Another interesting aspect of Sudbury, is that the students are not segregated by age as in conventional schools, but rather are allowed to mix freely across the age spectrum of 5-18. This is considered to be a more natural and beneficial approach as it promotes informal mentoring between older and younger students.

Benefits of a holistic education

The benefits of a holistic education have a long-reaching impact on a child’s life. Each child will have had their unique needs and skills met and acknowledged, which will in turn prepare them for a well-rounded adulthood.

Not only will they have learned to use their vote (and thereby their voice) for their education, they will also have reaped the rewards of learning in a non-compartmentalised way.

Our current educational model of learning for standardised measured testing does not encompass psychological, social or emotional growth. Instead it focuses purely on academic recall which does not suit or fairly measure the ‘average’ of most.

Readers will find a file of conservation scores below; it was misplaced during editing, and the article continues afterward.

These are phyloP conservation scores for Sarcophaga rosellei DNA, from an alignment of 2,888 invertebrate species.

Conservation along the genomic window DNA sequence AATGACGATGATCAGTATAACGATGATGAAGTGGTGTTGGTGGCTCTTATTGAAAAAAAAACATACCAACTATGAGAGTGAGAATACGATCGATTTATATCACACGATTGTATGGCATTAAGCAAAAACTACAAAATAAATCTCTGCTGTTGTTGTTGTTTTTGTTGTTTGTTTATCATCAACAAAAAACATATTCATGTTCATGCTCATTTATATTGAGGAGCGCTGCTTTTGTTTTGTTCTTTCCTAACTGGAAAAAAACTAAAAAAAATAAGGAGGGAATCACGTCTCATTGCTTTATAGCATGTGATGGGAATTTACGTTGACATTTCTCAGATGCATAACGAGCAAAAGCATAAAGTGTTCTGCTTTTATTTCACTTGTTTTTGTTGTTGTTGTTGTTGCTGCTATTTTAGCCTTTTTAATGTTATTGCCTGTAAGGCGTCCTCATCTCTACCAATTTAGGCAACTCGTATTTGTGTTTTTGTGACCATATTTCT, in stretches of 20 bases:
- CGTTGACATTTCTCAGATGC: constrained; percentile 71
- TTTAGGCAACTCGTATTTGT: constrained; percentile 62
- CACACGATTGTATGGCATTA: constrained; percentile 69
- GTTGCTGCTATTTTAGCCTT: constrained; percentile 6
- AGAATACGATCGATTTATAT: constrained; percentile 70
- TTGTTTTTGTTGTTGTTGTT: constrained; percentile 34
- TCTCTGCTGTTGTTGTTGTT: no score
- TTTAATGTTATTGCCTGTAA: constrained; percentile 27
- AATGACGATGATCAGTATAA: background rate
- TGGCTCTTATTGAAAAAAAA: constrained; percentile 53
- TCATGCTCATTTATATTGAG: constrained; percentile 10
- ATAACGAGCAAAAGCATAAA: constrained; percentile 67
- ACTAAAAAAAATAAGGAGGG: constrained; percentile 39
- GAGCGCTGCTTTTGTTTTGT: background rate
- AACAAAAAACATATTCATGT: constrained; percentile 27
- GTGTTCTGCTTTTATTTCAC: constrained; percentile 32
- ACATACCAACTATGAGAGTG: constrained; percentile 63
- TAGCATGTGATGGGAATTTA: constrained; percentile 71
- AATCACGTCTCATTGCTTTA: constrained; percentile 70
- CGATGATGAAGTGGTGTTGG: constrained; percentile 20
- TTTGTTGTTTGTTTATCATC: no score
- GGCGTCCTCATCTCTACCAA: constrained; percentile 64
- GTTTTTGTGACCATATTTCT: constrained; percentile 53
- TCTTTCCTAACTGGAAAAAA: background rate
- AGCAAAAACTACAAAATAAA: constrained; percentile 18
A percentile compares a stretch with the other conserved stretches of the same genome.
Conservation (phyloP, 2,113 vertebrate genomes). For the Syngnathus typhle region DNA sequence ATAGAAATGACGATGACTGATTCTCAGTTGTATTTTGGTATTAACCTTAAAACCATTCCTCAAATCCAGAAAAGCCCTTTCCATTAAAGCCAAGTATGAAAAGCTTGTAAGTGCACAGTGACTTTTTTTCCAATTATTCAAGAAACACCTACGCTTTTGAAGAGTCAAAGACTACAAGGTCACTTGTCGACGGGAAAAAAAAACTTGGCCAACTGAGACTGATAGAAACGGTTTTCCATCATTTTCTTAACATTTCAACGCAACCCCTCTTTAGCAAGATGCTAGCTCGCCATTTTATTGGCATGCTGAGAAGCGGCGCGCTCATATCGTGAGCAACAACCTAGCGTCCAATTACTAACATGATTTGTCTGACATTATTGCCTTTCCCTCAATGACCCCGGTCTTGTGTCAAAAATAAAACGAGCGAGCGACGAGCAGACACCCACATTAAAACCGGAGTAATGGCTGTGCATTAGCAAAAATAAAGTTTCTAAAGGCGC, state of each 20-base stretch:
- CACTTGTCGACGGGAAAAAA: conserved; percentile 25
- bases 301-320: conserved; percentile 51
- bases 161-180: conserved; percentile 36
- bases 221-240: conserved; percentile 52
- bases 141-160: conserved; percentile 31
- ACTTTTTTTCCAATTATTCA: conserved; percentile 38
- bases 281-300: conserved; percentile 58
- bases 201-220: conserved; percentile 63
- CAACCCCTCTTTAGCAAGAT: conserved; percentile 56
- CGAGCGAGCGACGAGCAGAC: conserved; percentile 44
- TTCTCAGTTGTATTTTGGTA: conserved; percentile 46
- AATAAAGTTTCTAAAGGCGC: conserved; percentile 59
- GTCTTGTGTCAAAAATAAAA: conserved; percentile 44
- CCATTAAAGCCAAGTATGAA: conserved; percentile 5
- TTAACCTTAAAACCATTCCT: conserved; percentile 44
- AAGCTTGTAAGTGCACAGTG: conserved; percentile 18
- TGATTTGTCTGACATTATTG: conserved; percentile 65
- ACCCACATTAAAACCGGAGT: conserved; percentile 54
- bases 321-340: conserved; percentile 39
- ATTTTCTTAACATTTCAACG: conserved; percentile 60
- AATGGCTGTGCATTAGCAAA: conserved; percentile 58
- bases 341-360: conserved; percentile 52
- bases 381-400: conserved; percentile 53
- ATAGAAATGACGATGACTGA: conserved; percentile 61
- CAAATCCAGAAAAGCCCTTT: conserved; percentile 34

Jessica says; “It will be important to have an admissions policy and interview to make sure that the Sudbury model suits the prospective student and the parent. That way, everyone gets the most out of it.”

She gave a very balanced overview and explained that “mainstream schooling does suit a lot of people and there are many who do very well in that model, but we would just like to be able to offer the option of a different approach for those seeking an alternative”.

Jessica believes that the Sudbury model boosts a love of lifelong learning, and that is something she hopes to inspire in her own children.

Parents thinking of using the school

Becky Firmage, of Bantry, is a parent who is very supportive of the idea of a Sudbury school.